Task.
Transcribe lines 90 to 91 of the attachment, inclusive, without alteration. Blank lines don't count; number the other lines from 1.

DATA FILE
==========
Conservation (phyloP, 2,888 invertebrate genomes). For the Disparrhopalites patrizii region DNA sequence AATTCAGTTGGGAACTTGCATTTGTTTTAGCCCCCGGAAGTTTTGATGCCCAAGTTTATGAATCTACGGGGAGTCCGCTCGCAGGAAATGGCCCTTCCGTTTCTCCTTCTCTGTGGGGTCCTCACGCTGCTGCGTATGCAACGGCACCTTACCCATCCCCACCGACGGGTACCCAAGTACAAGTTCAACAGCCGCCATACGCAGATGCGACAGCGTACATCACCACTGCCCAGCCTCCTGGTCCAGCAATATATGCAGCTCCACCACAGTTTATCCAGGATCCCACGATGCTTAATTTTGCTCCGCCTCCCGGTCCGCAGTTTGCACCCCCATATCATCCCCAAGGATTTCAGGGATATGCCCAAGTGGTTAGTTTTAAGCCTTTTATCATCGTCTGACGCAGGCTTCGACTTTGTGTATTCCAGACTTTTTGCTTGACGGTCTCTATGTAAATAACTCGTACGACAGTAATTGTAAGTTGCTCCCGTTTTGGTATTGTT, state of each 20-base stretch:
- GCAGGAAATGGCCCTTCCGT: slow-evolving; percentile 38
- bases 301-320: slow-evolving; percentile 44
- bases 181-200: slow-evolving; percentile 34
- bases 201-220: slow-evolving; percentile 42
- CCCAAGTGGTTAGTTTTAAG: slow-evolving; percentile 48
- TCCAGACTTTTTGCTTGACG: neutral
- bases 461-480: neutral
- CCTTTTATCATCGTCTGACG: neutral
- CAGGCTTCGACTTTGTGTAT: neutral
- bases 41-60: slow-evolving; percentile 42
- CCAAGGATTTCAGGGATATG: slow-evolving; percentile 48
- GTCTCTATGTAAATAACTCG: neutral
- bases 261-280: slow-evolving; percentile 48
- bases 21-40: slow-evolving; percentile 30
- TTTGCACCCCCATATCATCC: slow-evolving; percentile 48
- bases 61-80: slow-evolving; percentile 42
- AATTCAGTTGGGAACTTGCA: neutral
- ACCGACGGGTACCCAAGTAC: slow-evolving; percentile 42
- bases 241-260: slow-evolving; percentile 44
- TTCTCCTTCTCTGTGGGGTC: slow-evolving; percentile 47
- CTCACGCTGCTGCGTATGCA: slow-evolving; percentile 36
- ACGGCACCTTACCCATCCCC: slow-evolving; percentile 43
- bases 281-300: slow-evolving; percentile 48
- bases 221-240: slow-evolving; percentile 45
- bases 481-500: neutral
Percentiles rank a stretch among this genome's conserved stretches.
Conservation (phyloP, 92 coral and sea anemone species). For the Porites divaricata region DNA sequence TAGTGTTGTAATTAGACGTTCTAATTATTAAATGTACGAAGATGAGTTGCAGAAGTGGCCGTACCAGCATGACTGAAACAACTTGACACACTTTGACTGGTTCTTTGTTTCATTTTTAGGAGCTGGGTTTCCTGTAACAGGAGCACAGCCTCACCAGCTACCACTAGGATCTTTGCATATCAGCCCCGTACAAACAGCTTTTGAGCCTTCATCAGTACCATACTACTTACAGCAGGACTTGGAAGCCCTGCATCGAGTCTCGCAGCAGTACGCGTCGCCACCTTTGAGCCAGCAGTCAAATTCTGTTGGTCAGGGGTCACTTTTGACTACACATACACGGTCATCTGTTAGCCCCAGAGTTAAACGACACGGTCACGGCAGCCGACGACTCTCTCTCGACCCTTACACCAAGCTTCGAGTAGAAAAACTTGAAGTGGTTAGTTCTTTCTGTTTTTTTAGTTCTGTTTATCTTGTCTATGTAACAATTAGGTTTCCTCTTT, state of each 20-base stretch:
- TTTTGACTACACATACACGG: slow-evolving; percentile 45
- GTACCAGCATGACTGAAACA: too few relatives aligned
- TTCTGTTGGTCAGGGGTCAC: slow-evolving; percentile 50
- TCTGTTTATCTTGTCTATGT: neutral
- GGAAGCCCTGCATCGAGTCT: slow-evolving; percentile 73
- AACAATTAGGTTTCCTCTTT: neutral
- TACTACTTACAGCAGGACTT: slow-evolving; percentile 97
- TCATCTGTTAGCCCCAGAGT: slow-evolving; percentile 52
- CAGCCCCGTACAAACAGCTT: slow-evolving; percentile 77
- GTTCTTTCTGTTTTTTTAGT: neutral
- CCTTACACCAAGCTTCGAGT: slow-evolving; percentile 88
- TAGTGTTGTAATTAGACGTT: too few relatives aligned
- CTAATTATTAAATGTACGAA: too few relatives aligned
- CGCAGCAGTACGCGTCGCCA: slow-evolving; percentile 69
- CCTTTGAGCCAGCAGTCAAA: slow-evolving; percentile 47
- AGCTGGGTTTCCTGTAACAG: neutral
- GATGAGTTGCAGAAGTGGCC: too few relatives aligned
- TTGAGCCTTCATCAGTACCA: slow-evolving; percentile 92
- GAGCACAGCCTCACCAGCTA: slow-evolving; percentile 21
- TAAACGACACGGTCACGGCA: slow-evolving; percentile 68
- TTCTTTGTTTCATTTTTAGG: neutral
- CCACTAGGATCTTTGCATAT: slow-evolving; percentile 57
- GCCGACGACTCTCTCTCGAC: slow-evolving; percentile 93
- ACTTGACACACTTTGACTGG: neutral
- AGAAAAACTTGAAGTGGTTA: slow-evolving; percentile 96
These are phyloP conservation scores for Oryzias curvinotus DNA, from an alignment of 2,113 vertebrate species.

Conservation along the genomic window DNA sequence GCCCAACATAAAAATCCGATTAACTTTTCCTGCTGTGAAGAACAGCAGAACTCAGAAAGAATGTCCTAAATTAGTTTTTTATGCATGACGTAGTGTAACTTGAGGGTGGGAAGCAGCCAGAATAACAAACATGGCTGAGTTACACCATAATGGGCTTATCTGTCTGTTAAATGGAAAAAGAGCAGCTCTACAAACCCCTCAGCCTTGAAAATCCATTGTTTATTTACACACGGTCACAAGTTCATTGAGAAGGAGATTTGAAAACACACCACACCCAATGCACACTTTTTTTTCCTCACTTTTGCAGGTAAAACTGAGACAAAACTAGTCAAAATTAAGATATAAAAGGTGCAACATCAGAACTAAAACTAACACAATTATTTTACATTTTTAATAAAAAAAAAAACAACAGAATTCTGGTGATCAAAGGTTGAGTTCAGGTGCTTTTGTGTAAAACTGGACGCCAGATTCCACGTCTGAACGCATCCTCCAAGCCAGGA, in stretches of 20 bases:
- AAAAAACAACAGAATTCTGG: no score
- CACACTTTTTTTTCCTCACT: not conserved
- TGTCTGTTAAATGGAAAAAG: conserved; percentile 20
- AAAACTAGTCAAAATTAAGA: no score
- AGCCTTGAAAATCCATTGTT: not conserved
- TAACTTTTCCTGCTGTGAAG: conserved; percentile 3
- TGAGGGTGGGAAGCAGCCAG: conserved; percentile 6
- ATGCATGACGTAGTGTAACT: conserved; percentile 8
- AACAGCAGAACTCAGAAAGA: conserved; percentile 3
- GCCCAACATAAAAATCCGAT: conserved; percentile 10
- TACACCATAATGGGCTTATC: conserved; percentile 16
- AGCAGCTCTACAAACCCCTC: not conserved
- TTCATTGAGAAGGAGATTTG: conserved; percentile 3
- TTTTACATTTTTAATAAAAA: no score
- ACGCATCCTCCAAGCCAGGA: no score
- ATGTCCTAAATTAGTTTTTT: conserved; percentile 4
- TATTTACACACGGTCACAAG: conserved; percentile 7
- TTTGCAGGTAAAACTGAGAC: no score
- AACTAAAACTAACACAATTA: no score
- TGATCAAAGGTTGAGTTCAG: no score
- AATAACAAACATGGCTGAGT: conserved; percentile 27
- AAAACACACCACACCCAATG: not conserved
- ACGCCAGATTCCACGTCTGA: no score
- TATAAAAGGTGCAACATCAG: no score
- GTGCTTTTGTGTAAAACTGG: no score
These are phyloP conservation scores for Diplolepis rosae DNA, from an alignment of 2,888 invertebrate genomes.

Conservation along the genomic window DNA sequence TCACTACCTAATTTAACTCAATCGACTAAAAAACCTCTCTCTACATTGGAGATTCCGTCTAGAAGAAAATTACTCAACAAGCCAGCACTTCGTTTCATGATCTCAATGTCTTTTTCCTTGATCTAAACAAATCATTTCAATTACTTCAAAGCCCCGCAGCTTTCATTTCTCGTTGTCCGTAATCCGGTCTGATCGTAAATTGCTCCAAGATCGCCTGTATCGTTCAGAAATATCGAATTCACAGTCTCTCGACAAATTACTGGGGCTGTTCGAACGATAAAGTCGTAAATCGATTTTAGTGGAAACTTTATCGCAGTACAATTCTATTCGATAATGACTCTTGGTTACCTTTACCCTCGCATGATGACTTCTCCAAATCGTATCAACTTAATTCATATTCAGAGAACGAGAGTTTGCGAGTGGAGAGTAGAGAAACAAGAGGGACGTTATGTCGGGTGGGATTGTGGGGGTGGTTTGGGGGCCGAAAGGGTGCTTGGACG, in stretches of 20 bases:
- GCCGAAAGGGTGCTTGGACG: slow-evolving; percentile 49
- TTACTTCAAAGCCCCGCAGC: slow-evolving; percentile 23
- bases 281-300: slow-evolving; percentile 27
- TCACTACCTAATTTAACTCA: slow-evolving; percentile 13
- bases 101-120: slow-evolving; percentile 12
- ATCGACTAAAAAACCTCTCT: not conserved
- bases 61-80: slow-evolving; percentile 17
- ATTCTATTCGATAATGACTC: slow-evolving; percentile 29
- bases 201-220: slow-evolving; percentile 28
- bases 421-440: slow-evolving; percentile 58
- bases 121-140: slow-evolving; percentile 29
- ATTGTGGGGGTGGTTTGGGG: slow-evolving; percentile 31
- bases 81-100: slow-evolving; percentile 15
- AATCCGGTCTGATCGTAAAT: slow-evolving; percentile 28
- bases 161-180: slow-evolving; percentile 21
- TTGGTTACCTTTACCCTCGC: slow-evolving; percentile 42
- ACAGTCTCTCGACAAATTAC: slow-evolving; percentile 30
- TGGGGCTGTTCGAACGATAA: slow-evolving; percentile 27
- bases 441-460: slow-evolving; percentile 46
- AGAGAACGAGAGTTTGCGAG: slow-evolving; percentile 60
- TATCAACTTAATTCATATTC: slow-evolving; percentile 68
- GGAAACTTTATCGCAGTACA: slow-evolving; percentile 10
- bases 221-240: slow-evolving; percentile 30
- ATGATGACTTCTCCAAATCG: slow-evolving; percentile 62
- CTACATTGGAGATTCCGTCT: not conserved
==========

- ATTCTATTCGATAATGACTC: slow-evolving; percentile 29
- bases 201-220: slow-evolving; percentile 28